Each edition of 'The Big Takeover', therefore, grew subsequently steadily bigger, and has continued to grow ever since. Now in its forty fifth edition and at 200+ pages, glossy-covered and computer-generated, every new magazine carries on average ten long interviews, another ten 'Short Takes' in which groups, who are generally new or upcoming, are profiled ; a range of editorials and live reviews, and also up to a hundred pages of album reviews including Rabid's Top 40 picks of the moment.

For the first ten years 'The Big Takeover' ran at a small loss, but from 1990 it has broken even and in the last few years it has made a profit. Rabid for its first fifteen years held down a variety of day jobs, having spells of employment both in an accountant's office and as a teaching assistant, and finally as the drummer in the indie rock trio 'Springhouse' while he worked on 'The Big Takeover' in the evenings and at weekends. Since 1995, however, Rabid has been able to earn enough income from it to be able to make it his full-time occupation and job.

He puts its success down to a variety of factors.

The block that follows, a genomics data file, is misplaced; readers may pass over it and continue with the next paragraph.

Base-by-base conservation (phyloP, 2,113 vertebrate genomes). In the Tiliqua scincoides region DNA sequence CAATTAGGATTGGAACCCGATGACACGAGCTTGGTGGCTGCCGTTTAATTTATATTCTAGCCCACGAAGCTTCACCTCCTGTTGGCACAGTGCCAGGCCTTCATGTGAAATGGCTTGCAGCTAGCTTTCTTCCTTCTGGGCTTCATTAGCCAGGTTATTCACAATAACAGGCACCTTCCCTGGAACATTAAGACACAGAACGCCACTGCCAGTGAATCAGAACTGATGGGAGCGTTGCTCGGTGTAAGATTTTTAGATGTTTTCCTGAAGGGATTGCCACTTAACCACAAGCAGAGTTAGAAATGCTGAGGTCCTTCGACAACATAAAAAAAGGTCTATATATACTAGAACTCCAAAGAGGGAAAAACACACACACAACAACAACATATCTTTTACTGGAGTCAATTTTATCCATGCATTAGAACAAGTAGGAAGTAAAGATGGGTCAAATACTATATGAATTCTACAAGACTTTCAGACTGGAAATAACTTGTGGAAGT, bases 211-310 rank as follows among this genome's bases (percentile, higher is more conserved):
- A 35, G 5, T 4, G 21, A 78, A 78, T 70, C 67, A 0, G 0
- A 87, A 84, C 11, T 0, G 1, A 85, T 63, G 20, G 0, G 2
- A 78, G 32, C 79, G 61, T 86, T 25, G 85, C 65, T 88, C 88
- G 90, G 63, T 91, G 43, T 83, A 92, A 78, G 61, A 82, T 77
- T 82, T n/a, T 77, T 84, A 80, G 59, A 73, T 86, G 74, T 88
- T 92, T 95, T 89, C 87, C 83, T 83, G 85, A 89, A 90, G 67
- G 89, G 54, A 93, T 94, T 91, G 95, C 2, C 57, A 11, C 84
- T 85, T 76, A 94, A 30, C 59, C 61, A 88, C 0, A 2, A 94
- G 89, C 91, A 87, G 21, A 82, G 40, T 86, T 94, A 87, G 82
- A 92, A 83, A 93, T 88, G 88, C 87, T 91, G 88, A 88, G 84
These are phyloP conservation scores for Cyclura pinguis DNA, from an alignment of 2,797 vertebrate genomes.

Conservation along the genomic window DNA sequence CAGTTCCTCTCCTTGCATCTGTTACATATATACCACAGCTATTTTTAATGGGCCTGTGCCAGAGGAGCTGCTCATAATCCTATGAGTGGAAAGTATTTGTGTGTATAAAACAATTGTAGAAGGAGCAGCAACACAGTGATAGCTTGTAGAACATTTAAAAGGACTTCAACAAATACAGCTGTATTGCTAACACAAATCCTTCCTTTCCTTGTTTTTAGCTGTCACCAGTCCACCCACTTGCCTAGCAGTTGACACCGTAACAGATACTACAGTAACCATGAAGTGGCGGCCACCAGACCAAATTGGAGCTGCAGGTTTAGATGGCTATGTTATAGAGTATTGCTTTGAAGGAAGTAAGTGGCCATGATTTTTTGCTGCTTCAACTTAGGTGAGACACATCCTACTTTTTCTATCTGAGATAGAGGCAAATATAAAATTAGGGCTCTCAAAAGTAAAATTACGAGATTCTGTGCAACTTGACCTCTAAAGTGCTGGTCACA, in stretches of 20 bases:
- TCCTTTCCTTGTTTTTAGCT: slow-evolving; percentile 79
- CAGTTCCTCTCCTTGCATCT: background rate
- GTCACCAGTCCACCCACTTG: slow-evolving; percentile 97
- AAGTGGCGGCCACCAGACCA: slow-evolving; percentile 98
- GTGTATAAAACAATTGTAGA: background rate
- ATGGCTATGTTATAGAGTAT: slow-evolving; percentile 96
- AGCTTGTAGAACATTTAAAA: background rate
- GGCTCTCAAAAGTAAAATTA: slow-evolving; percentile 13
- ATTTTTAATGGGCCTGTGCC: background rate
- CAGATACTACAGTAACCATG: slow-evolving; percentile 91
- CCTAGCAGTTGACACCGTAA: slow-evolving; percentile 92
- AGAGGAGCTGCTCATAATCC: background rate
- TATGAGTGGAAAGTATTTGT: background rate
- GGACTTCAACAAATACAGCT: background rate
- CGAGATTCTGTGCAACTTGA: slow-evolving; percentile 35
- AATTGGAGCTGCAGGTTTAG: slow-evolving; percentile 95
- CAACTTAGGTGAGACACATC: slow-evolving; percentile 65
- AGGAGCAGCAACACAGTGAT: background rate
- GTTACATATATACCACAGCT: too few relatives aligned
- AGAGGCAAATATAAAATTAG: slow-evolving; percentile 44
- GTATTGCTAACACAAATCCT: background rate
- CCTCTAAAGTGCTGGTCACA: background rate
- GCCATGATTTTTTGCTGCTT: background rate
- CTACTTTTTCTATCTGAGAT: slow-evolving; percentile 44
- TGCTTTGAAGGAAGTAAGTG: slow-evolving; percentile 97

"We grew so gradually and so slowly that we never over-stepped our balance"he says. "We have never taken a penny in loans, even from friends, let alone institutions, so we have never been in debt, and by growing slowly the funding has always been modest. There has been always just enough money to get out another issue. We have, as a result, never been put in the position where the money was killing us. We lost money the first ten or twelve years, but it was always in a moderate sum, and it was like a hobby."

He thinks of 'The Big Takeover' as " a magazine with some fanzine values",and his tireless enthusiasm and energy both as a music fan and a writer , often working late into the night and giving up entire weekends for it as a result, especially in its early years, have also contributed greatly to its success.

"Many magazines fold because it is a tremendous amount of work, a tremendous amount of effort." he acknowledges. " You have to show a lot of dedication. You do that a few times you may get tired of the burden and responsibility of it and fold. I can see that."

"Maybe" he jokes "those people were the smart ones , and I was the dumb one."

While he still writes the bulk of 'The Big Takeover' himself, various other like-minded people have become involved over the years, both in the writing of the magazine and in its production, and their help has been another important component in the magazine's development. The relationships and the friendships that Rabid has been able to strike up with many of them is the element of working on 'The Big Takeover' that he has enjoyed the most.

"As we have grown we have added people who are music lovers" he reflects."And as a result it is not a job to them . It is not a giant hassle."